Surface Forces: Harpoons And Quads


March 5, 2018: Finland is buying a hundred American RGM-84Q-4 Harpoon anti-ship missiles to replace the older RBS-15 anti-ship missiles on its four Hamina class corvettes and to equip four new corvettes. Most of the Harpoon missiles will equip coastal artillery units. RGM-84Q-4 is the latest version of Harpoon and has range of 248 kilometers and an all-weather radar homing guidance system and new, lighter but more lethal warhead. The 663 kg (1,460 pound) ship launched Harpoon has a 140 kg (308 pound) warhead and a range of 220 kilometers. It approaches the target low, at about 860 kilometers an hour. GPS gets the missile to the general vicinity of the target, then onboard radar takes over to identify and hit the target.

Harpoon has a successful combat experience going back two decades. Block II Harpoons have an INS backup guidance system along with several improvements to the software that make it useful against land targets as well as in coastal areas where there are a lot of islands and other geographical clutter. Each RGM-84Q-4 costs about $1.4 million. Finland is also buying over $20 million worth of maintenance, training and support for the Harpoons.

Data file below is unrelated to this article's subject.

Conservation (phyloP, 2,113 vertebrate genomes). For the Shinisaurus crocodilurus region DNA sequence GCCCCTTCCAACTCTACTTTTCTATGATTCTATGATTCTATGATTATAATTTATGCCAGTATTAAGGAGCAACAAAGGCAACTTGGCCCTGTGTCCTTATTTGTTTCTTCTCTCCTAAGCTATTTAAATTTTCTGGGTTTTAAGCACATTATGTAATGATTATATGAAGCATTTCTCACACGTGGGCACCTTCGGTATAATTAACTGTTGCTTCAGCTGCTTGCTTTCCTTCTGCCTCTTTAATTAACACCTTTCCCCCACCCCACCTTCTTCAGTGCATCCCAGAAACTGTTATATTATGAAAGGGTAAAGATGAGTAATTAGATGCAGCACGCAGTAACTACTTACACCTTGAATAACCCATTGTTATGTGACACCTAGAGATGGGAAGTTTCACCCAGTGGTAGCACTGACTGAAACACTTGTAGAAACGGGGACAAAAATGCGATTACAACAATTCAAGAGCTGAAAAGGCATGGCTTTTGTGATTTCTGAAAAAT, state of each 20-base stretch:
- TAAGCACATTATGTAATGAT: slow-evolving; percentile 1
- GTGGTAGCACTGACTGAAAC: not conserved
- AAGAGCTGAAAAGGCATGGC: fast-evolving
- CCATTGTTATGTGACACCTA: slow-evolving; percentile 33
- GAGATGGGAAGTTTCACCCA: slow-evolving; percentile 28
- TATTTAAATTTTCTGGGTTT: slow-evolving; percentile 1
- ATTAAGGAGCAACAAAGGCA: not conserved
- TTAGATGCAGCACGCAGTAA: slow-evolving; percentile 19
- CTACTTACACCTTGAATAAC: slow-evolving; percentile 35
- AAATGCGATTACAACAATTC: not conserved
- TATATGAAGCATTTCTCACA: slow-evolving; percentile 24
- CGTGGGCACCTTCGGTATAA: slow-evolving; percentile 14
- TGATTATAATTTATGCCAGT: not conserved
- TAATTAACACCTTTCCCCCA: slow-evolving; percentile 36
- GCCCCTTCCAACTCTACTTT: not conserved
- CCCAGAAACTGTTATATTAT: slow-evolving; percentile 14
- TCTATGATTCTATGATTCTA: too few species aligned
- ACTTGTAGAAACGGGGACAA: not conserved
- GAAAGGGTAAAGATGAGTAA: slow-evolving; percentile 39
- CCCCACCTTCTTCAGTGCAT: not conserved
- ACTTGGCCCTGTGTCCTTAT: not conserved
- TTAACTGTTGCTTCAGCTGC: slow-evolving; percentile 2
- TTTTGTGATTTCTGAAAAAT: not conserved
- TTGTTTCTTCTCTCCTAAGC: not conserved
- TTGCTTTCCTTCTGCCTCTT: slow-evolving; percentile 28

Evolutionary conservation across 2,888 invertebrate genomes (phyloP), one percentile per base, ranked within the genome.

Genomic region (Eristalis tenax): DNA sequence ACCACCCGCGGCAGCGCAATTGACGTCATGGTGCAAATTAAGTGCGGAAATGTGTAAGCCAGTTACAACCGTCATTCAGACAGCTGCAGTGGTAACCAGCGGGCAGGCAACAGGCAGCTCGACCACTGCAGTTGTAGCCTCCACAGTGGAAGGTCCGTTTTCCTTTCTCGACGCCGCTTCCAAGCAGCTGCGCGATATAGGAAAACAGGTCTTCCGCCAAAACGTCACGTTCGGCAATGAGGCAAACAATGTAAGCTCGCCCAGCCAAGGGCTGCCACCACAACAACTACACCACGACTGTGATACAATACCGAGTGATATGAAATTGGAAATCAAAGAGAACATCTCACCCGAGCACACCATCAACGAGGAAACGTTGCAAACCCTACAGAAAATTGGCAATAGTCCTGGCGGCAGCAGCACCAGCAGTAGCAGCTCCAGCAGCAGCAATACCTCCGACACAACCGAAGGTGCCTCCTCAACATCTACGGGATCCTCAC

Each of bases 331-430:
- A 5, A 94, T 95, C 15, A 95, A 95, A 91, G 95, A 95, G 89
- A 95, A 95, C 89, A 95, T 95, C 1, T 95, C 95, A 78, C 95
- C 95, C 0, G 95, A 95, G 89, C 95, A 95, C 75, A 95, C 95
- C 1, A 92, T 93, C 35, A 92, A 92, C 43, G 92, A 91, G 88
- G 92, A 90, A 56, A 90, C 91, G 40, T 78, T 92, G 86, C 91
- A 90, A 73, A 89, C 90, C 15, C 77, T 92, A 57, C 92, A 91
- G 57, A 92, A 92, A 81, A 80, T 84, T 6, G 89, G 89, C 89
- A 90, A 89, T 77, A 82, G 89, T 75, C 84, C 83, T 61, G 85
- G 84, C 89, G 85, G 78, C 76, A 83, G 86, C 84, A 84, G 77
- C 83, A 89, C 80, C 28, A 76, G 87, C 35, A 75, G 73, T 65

Finland is also buying 68 RIM-162 ESSM (Evolved Sea Sparrow Missiles) to provide its four new corvettes with anti-aircraft/missile capability. ESSM is a modified version of the standard Sea Sparrow shipboard anti-aircraft missile, which has been around since the late 1970s. Sea Sparrow was based on the 1950s era U.S. Air Force AIM-7 Sparrow radar guided air-to-air missile. That weapon, much modified and upgraded, is still in use. ESSM is basically a new missile, being different in shape and capabilities from the original Sparrow. ESSM can track and destroy high-speed anti-ship missiles and small, fast attack boats, as well as aircraft. ESSM is 3.7 meters (12 feet) long, has a diameter of 254mm, and weighs 280 kg (620 pounds). It carries a 39 kg (86 pound) blast fragmentation warhead and a range of 50 kilometers. Guidance is provided by the firing ship's radar, which directs the missile to the general area of the target. At that point the ESSM missile uses its own guidance system, which homes in on the ship's radar signals bouncing off the target. The land version will be able to use one of various ground based radars. The ESSM on ships is usually stored and fired from a MK25 Quad Pack canister, each holding four missiles. Each of these MK25s will fit into one VLS (Vertical Launch Systems) cell. Each ESSM costs about $500,000.


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